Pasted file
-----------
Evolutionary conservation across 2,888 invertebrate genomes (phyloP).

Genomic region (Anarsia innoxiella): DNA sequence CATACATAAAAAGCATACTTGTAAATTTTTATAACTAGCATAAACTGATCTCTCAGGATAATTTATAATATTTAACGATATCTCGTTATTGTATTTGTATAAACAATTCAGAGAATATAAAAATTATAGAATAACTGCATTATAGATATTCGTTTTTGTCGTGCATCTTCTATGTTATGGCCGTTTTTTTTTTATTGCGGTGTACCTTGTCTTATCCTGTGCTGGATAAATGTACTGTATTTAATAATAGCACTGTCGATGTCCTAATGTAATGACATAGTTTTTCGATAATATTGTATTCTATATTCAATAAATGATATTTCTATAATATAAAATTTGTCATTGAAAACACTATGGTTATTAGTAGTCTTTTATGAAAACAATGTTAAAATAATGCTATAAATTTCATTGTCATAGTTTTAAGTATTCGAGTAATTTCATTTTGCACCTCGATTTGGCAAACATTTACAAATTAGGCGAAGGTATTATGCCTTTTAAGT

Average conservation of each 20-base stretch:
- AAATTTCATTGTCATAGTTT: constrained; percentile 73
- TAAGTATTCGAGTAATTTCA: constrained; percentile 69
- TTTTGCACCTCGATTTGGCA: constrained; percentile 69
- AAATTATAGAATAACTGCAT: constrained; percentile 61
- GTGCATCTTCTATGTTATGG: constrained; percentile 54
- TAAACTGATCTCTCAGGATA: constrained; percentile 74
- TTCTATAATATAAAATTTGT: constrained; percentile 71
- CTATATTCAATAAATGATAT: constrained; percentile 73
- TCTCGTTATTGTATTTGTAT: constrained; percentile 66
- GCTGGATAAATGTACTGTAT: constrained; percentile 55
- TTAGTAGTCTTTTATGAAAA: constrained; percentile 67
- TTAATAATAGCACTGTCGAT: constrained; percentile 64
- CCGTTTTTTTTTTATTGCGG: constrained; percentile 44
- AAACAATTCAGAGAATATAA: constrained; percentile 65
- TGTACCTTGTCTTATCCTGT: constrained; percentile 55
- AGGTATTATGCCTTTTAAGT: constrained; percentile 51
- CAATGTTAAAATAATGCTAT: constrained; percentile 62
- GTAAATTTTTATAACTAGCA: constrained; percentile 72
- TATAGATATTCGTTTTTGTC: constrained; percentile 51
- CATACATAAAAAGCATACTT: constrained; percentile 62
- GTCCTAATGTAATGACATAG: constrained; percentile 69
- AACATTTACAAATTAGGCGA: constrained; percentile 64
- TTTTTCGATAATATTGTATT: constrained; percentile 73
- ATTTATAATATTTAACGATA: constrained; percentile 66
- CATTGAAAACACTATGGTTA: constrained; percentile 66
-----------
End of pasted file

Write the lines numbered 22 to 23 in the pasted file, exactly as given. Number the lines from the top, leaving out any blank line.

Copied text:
- TATAGATATTCGTTTTTGTC: constrained; percentile 51
- CATACATAAAAAGCATACTT: constrained; percentile 62